What are the most interesting experiments you've seen?

Uploaded by FastForward on 09.07.2010


CAROL PHILLIPS: I'm very interested in some of the
crowdsourcing applications that are going on, where we're
involving consumers and answering questions that the
companies are posing so that they can have that two-way

I think in terms of marketing itself, some of the
experimentation that's being done to understand the real
value of a social media conversation, one of the
things that concerns me is that social media is in some
ways becoming disconnected from marketing.
It's social media marketing, not just media.
It has to come back to creating brand value
ultimately, because someone is going to have to pay for it.
And in the end, it's about building
relationships with customers.
So I would like to see more in that area.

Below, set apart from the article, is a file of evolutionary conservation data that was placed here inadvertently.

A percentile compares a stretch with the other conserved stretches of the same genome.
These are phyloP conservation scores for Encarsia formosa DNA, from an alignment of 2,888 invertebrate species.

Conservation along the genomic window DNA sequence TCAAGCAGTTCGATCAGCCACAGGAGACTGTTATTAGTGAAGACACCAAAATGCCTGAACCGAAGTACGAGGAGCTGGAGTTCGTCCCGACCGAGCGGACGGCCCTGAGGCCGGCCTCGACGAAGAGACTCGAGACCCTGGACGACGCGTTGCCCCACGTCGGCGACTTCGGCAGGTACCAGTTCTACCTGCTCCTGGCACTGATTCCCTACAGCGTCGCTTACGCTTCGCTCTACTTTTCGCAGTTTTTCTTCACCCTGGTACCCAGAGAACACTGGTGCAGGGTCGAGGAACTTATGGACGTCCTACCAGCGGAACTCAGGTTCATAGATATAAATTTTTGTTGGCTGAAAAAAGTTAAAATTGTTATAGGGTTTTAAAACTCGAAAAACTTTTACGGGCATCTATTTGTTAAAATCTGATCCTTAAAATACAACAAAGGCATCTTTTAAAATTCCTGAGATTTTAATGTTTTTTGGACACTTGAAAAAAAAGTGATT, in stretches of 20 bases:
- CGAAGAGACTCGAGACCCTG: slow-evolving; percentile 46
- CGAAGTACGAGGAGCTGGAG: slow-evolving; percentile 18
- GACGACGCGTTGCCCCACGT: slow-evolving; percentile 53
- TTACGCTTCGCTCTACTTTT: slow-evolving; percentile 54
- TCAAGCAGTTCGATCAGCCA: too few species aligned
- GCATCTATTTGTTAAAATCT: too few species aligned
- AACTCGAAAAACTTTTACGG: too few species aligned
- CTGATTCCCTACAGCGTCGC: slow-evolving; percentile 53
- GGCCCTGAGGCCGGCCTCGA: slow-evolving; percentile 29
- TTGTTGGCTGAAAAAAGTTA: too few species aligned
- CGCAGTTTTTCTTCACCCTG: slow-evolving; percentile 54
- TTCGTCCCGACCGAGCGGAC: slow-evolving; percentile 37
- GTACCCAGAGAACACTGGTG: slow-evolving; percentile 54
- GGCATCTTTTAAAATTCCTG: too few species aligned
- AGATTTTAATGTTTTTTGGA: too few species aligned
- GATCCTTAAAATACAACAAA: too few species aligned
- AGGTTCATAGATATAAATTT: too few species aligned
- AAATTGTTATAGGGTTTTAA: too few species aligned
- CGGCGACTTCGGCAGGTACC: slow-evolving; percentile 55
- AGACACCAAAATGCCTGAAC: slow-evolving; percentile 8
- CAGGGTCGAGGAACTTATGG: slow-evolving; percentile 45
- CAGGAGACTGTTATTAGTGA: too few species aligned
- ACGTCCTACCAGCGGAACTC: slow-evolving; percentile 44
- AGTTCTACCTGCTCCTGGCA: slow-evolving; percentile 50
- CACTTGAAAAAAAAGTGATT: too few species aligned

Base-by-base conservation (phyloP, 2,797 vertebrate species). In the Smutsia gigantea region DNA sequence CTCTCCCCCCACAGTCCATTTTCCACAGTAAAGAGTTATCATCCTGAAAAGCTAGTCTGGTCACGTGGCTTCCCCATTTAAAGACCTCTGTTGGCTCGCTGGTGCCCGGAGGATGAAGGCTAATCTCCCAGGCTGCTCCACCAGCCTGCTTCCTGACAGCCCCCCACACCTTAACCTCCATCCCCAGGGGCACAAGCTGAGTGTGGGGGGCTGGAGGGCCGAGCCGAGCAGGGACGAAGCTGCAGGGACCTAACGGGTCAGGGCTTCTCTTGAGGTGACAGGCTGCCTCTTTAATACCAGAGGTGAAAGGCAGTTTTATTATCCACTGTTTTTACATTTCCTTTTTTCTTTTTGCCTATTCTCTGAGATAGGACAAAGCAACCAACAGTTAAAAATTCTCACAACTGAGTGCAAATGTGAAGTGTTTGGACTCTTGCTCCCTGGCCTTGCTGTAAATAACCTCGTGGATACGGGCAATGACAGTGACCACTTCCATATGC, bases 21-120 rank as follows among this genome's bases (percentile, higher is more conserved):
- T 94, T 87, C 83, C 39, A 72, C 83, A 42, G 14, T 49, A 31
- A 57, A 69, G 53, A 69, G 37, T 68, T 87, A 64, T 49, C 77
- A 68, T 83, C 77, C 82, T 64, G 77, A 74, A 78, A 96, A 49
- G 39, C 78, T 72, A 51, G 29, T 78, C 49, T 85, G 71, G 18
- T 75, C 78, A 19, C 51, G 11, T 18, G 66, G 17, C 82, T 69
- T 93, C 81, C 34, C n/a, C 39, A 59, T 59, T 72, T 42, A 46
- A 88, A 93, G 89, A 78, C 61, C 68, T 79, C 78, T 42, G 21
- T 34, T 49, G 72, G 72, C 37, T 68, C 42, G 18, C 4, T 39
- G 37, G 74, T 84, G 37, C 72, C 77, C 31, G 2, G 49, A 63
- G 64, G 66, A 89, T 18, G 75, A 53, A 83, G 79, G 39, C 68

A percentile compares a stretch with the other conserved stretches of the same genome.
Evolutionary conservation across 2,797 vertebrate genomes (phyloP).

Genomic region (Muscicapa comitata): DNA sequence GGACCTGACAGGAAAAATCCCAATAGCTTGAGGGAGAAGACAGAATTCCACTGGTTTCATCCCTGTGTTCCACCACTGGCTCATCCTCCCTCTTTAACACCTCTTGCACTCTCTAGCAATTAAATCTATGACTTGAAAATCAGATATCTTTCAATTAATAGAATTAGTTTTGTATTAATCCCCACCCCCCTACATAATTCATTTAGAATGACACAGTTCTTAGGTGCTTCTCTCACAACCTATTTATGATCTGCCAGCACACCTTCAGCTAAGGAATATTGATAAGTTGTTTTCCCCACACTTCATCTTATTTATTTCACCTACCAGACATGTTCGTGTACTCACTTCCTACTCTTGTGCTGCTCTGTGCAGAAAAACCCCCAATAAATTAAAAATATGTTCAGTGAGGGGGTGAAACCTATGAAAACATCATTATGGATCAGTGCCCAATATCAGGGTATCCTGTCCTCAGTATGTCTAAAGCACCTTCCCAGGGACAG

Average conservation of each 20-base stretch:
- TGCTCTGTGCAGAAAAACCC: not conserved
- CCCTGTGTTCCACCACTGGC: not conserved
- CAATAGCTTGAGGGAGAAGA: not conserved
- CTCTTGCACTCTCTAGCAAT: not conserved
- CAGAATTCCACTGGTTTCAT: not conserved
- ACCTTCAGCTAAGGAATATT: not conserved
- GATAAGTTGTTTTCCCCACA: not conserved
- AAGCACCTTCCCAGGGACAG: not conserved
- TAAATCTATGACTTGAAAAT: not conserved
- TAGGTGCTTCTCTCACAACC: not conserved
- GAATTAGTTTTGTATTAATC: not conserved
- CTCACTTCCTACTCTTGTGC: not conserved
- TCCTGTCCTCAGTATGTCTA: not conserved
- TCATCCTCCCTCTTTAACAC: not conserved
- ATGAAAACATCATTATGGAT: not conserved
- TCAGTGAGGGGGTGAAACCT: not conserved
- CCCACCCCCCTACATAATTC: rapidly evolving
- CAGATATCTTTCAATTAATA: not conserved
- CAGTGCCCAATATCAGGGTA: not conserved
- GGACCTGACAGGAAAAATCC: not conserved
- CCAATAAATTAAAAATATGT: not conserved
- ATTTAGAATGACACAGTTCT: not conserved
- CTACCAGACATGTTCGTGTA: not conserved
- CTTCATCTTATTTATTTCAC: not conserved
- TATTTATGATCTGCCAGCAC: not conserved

I think there's some exciting work that
needs to be done there.
Crowdsourcing is our applications where consumers
are invited to provide ideas to help companies make
products better, to make communications better.
We're experimenting a little bit with it just with
communities of Gen Y marketers, because I'm close
to students and I have the opportunity to interact with
them every day.
We're starting to put them together in communities to
allow marketers to talk to them directly.
Not as much for research, but for actually improving things
so that the consumer can interact.
Mountain Dew has been doing some interesting work with
that, VitaminWater, inviting consumers to actually
participate in the marketing process.
Well, Mountain Dew knows who their customers are, and
they're always introducing new products.
And rather than go through the traditional market research
process of brainstorming ideas, vetting them with
customers, they went to customers and said we want to
create a new flavor.
And so people nominated the flavors that they wanted.
They were voted on.
They came up with one.
Then they started the process all over again with naming it,
and ultimately, with the marketing process.
So it was truly user-generated marketing.